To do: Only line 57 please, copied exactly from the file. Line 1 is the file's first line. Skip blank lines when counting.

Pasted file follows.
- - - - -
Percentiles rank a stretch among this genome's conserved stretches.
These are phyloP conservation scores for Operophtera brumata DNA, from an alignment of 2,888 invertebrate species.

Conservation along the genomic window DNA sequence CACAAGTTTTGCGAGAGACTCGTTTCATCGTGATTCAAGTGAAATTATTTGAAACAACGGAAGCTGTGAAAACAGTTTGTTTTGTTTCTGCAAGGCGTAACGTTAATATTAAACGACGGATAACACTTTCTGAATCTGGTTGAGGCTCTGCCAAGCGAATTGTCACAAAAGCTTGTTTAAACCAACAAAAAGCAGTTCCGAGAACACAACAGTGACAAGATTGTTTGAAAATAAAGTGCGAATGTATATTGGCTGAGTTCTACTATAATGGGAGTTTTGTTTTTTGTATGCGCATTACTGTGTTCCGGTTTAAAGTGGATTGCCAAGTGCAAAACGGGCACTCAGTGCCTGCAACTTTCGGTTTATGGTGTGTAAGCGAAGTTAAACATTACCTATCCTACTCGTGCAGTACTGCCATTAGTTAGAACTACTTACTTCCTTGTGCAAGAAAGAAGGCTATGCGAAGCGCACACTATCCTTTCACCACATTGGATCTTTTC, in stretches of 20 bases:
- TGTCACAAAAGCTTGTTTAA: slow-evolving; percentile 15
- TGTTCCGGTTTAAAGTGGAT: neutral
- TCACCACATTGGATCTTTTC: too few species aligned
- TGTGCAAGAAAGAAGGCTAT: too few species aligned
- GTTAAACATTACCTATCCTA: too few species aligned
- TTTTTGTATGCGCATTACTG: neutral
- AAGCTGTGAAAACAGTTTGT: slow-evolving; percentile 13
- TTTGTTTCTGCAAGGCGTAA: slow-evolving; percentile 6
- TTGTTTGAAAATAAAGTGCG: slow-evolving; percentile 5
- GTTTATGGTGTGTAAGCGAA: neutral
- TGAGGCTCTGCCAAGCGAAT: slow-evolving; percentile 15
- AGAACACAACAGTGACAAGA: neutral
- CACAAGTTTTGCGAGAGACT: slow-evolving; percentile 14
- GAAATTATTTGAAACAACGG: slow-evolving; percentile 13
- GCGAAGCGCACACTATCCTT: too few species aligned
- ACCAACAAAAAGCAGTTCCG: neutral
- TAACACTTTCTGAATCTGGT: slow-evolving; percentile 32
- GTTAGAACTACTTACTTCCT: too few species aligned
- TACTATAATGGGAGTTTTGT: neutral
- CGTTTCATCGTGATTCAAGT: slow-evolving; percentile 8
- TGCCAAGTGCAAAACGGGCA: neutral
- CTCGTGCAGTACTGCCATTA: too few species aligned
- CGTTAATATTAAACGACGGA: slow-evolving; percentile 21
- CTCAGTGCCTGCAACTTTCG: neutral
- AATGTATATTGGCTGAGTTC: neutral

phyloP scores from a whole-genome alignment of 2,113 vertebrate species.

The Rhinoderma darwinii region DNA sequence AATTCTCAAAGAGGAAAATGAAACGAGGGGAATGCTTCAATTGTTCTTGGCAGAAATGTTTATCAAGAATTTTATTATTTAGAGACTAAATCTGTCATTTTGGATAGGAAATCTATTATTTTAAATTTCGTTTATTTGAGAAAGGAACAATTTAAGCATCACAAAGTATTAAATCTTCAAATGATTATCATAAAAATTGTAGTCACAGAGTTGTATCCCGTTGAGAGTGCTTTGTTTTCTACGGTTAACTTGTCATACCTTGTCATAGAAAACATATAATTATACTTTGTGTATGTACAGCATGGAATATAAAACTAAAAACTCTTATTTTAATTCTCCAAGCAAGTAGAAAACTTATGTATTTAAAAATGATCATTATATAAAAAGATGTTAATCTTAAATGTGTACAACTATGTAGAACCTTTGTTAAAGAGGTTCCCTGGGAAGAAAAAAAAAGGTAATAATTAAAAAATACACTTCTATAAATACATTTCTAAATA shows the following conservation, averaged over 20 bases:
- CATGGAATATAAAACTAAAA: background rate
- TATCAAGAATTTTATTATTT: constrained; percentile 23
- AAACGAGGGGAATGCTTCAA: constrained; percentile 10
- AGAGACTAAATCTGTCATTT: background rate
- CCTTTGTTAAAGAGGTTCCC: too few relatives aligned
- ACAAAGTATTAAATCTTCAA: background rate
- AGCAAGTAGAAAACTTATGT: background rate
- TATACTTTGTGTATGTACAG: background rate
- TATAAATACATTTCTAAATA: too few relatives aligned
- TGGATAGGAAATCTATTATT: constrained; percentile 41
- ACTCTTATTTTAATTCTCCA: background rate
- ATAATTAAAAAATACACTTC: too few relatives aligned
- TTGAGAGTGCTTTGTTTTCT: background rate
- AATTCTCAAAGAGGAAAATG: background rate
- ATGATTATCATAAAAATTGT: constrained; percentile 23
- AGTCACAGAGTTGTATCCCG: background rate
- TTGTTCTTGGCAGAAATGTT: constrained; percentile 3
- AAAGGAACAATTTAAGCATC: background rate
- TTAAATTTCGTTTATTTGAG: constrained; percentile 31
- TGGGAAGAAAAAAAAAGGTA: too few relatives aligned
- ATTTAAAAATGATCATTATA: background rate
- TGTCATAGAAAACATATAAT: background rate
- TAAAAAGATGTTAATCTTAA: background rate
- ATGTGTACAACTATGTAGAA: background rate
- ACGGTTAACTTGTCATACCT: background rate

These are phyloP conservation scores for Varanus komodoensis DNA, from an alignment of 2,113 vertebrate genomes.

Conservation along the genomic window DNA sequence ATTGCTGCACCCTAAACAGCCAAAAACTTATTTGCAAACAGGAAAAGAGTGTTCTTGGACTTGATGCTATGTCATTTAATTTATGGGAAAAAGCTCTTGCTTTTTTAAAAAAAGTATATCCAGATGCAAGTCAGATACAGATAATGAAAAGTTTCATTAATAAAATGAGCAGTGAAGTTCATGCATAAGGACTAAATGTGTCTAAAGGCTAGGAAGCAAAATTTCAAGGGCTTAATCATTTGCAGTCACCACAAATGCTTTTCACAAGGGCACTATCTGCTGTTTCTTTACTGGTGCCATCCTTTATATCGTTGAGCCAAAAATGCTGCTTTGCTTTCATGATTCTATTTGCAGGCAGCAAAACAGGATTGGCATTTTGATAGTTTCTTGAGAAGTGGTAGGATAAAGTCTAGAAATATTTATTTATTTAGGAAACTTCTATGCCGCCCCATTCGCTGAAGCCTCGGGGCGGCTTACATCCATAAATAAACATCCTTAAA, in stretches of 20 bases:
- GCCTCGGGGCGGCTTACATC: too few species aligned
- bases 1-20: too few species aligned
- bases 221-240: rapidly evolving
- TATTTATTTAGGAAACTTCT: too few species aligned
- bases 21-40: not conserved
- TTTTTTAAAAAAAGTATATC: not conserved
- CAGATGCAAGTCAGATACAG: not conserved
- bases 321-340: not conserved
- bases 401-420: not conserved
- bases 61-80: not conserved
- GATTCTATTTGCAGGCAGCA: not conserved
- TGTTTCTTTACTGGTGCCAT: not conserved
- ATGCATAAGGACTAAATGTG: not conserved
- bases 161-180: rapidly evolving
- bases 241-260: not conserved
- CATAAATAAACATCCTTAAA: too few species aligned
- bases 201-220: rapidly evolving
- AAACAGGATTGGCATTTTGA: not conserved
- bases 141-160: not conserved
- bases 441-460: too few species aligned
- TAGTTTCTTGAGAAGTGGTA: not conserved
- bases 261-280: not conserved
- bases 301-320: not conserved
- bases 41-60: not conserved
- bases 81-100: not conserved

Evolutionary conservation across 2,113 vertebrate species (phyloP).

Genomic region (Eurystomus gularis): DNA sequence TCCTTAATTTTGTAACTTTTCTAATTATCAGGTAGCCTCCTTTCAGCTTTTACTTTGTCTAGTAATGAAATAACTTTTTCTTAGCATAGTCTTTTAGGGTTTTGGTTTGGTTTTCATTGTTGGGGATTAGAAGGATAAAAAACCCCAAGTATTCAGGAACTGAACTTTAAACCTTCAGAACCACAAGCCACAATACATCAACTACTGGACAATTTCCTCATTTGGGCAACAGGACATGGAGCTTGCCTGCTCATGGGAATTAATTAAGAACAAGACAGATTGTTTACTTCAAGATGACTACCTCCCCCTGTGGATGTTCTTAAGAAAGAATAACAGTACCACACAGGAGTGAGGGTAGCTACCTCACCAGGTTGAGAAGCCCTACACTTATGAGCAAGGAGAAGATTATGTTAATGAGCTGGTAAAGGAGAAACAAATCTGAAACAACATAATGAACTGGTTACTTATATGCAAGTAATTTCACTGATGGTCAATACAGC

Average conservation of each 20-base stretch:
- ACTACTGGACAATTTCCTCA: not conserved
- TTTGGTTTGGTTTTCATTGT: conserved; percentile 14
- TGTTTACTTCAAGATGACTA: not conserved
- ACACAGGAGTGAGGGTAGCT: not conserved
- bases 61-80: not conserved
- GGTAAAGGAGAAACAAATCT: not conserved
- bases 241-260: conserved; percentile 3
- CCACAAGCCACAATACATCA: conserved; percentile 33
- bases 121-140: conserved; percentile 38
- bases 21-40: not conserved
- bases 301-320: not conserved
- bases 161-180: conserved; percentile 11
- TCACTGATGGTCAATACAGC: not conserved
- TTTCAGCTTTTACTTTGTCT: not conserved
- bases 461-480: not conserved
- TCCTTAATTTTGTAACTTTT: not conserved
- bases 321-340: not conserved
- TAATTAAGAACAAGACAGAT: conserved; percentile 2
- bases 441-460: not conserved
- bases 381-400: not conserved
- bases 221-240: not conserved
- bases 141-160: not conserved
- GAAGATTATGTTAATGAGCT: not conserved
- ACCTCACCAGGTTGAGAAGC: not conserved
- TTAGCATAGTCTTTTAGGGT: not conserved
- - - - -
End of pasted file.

Conservation along the genomic window DNA sequence ATTGCTGCACCCTAAACAGCCAAAAACTTATTTGCAAACAGGAAAAGAGTGTTCTTGGACTTGATGCTATGTCATTTAATTTATGGGAAAAAGCTCTTGCTTTTTTAAAAAAAGTATATCCAGATGCAAGTCAGATACAGATAATGAAAAGTTTCATTAATAAAATGAGCAGTGAAGTTCATGCATAAGGACTAAATGTGTCTAAAGGCTAGGAAGCAAAATTTCAAGGGCTTAATCATTTGCAGTCACCACAAATGCTTTTCACAAGGGCACTATCTGCTGTTTCTTTACTGGTGCCATCCTTTATATCGTTGAGCCAAAAATGCTGCTTTGCTTTCATGATTCTATTTGCAGGCAGCAAAACAGGATTGGCATTTTGATAGTTTCTTGAGAAGTGGTAGGATAAAGTCTAGAAATATTTATTTATTTAGGAAACTTCTATGCCGCCCCATTCGCTGAAGCCTCGGGGCGGCTTACATCCATAAATAAACATCCTTAAA, in stretches of 20 bases: